COVID-19 infections among South Dakota’s K-12 schools, colleges and universities are still climbing, but the number of active cases is decreasing overall, state health officials reported during a Monday news conference. Meanwhile, Pierre School District officials on Monday reported on their website four new positive cases, bringing its total number of cases to five.
For the week of Sept. 6-12, there were 668 total cases reported for South Dakota K-12 schools, up from 452 total cases the week of Aug. 30-Sept. 5, according to data released Monday by the South Dakota Department of Health. Only 215 of those cases are active, however; 453 infected individuals have recovered. Of the 668 current cases in K-12 schools, 446 are students and 221 are staff. Seven hundred fifty-eight schools reported no active cases, compared with 700 last week.
“It amazes me that [our] numbers are significantly lower than most (knock on wood)… Hope our community can keep our numbers low,” Pierre School District Superintendent Dr. Kelly Glodt told the Capital Journal via email on Friday.
Colleges, universities and technical colleges in South Dakota showed similar trends; the department of health reported 1,053 total cases the week of Sept. 6-12, up from 842 total cases the week of Aug. 30 Sept. 5. Eight hundred sixty of the total cases have recovered. Of the 1,053 current cases among higher education, 1,004 are students and 49 are staff.
The state health department offers central testing for K-12 schools. Over the last two weeks, 121 tests were administered and all came back negative, Secretary of Health Kim Malsom-Rysdon said during a Monday news conference.
The health department has not changed social distancing recommendations for schools; Malsom-Rysdon said they continue to follow the Centers for Disease Control and Prevention guidelines.
“However, the (South Dakota Department of Education) has informed schools that the recommendations around quarantines are recommendations and the school board has the final decision making ability relative to whether they follow those guidelines or not,” Malsom-Rysdon said during Monday’s press conference.
Some school districts have developed templates for informing people if they have been in close contact with a positive case, but that has not taken the place of the health department’s contact tracing, Malsam-Rysdon said.
The state now has 278 contact tracers investigating positive cases, notifying those who have been in close contact with a positive case, and performing 10-day call backs to check on those released from isolation. The number of calls per day can vary, but tracers usually make four or more calls per hour, according to State Epidemiologist Dr. Joshua Clayton. It generally takes 10-20 minutes for a close contact notification call.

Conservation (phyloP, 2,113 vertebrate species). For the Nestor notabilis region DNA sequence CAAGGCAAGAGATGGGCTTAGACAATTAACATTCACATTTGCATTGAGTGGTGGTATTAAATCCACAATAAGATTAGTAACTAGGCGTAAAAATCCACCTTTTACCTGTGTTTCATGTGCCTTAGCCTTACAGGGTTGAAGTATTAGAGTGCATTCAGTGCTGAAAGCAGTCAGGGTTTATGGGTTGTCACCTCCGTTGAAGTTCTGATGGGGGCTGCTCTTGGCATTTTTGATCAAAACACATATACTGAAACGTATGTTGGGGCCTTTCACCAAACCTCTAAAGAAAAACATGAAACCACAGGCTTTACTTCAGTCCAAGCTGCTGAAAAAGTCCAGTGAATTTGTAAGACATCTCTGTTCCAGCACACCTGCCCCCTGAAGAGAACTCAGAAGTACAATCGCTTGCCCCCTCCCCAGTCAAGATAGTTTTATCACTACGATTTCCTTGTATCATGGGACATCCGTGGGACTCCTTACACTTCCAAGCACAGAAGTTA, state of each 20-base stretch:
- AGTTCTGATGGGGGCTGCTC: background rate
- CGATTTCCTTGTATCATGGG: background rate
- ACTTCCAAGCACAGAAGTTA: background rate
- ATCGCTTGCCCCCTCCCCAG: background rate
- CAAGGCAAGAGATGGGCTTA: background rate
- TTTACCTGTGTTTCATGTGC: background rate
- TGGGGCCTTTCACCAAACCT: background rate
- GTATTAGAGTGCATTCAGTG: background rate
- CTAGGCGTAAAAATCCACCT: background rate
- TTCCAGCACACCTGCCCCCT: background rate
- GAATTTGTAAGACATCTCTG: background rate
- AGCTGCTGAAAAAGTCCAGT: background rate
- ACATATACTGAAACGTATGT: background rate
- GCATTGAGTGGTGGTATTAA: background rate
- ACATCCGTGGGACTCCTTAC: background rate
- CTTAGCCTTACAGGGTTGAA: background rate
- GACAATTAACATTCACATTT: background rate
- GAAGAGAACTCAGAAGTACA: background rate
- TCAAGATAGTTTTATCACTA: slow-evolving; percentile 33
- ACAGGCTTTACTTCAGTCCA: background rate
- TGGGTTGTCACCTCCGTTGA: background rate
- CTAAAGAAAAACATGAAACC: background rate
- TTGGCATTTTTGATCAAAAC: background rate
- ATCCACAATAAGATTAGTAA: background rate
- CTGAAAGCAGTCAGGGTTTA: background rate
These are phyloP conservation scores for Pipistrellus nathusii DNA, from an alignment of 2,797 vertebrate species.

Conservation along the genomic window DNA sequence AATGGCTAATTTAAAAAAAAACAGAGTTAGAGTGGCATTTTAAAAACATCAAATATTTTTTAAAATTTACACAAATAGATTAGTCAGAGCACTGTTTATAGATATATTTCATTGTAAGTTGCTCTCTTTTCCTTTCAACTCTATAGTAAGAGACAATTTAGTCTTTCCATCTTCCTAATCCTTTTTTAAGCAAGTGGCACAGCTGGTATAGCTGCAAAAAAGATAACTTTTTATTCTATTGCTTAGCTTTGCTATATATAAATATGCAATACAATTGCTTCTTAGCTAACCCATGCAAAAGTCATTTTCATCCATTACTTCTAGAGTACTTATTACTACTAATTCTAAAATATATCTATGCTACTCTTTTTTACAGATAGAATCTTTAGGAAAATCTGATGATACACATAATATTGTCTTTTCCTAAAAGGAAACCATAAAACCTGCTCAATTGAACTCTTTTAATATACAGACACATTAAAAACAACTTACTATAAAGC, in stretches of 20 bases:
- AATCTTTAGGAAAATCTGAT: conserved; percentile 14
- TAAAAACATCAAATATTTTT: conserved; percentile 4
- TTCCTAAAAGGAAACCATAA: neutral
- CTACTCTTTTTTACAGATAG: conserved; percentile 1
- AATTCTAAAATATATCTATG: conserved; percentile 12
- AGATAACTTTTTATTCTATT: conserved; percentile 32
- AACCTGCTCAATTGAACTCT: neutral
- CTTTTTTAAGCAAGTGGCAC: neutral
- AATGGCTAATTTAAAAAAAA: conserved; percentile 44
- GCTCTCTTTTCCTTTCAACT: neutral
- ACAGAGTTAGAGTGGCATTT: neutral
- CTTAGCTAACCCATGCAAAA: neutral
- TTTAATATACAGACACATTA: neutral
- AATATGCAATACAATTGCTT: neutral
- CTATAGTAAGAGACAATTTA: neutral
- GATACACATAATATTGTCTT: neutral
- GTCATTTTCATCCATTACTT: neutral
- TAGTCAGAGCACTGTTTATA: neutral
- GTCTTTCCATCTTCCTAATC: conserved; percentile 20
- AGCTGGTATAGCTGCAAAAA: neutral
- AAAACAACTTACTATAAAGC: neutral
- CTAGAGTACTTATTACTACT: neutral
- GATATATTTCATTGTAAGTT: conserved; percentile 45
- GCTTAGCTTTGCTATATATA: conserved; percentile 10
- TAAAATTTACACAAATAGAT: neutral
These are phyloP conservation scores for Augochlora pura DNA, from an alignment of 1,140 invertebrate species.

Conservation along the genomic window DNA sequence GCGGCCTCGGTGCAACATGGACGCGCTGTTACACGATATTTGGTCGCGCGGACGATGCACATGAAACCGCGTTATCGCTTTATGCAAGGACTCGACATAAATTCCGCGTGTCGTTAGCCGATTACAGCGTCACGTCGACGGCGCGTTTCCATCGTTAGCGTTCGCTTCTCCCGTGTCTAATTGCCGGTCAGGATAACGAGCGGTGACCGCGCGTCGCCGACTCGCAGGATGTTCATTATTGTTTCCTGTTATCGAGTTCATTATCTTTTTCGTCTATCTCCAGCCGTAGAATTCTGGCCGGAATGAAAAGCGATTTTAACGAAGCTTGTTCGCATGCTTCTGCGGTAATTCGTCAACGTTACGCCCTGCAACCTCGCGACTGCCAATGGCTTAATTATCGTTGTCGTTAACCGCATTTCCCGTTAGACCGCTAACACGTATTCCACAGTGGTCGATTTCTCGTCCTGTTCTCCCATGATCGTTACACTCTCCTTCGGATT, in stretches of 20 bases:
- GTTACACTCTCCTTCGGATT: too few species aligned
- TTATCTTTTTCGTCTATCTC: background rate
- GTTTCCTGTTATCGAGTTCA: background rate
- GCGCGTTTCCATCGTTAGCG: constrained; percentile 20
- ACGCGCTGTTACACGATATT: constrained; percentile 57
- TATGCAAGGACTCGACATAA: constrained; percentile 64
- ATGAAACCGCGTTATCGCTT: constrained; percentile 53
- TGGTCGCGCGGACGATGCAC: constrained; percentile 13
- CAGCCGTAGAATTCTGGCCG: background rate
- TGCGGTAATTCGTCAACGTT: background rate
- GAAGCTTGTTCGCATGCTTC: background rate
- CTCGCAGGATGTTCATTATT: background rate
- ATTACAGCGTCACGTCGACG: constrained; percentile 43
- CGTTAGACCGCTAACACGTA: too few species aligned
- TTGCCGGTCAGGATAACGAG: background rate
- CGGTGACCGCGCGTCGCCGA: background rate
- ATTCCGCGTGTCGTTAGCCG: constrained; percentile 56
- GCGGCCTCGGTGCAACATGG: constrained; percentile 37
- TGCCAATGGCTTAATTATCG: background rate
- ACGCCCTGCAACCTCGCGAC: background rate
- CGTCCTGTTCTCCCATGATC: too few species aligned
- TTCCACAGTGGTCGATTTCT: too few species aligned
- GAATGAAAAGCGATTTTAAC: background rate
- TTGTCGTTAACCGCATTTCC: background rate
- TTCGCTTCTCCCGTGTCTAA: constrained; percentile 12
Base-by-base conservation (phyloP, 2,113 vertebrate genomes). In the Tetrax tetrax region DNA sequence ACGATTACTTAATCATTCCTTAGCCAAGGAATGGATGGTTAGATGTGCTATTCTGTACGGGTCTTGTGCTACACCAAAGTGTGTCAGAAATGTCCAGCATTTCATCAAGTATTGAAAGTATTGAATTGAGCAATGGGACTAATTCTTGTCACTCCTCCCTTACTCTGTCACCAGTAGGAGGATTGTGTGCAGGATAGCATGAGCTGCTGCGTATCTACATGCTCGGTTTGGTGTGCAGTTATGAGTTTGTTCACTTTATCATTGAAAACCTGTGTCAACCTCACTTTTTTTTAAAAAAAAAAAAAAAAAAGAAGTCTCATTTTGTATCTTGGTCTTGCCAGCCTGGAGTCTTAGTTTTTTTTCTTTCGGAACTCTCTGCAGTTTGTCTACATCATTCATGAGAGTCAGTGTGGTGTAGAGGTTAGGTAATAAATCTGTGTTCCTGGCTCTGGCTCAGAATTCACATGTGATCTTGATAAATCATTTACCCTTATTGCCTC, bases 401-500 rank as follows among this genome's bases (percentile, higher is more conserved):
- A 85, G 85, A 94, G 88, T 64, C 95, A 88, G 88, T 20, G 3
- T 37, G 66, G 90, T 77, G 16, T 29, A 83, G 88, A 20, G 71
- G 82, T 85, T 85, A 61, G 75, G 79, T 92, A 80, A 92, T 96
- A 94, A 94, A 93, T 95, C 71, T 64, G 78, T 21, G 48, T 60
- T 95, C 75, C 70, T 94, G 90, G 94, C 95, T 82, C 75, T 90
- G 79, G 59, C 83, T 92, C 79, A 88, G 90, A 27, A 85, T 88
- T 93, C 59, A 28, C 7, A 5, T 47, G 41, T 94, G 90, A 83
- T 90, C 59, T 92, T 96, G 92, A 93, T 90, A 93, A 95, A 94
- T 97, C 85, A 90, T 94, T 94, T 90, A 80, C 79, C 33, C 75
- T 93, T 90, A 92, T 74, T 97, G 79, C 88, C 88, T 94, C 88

Contact tracers face the “very real challenge” of unanswered calls, Malsom-Rysdon said. She said it is important that individuals pick up the phone when called by a contact tracer, or at least return the call.
“When people help us with that, it helps us not waste time repeatedly calling people, and we will repeatedly call people until we get ahold of them. The success rate of calling people and having them pick up the first time is not where we’d like it to be; we’d like it to be much higher,” Malsom-Rysdon said.
The department of health reported on Monday 163 new COVID-19 cases in South Dakota, with six new hospitalizations, 125 recoveries, and 1,846 new tests administered. South Dakota now has 16,801 total cases, with 2,499 active cases and 14,118 recovered. Overall, 110 cases have required hospitalization and 184 people have died of COVID-19 statewide as of Monday.
“We will continue to aggressively promote the CDC guidance as it pertains to what people can do to keep themselves safe and to keep others safe from COVID and so those recommendations remain the same: good hand hygiene, staying away from individuals when you can at least six feet feet, minimizing indoor contact with people to the greatest extent possible. If you can’t do those things, then consider wearing a mask. Those things are going to continue to be really important especially as we look to flu season; there’s gonna be more opportunity for people to be getting sick from multiple different viruses,” Malsam-Rysdon said.
Mask wearing is only a suggestion; Malsam-Rysdon said that there is not a “hard and fast rule” concerning face coverings, but that healthy individuals without breathing problems should wear a mask in situations where they cannot socially distance.
Clayton echoed Malsam-Rysdon’s words that the health department is continuing to campaign for “aggressive awareness” of COVID-19 risks.
“COVID can strike individuals wherever they’re at, within their communities, within their homes, at events,” Clayton said.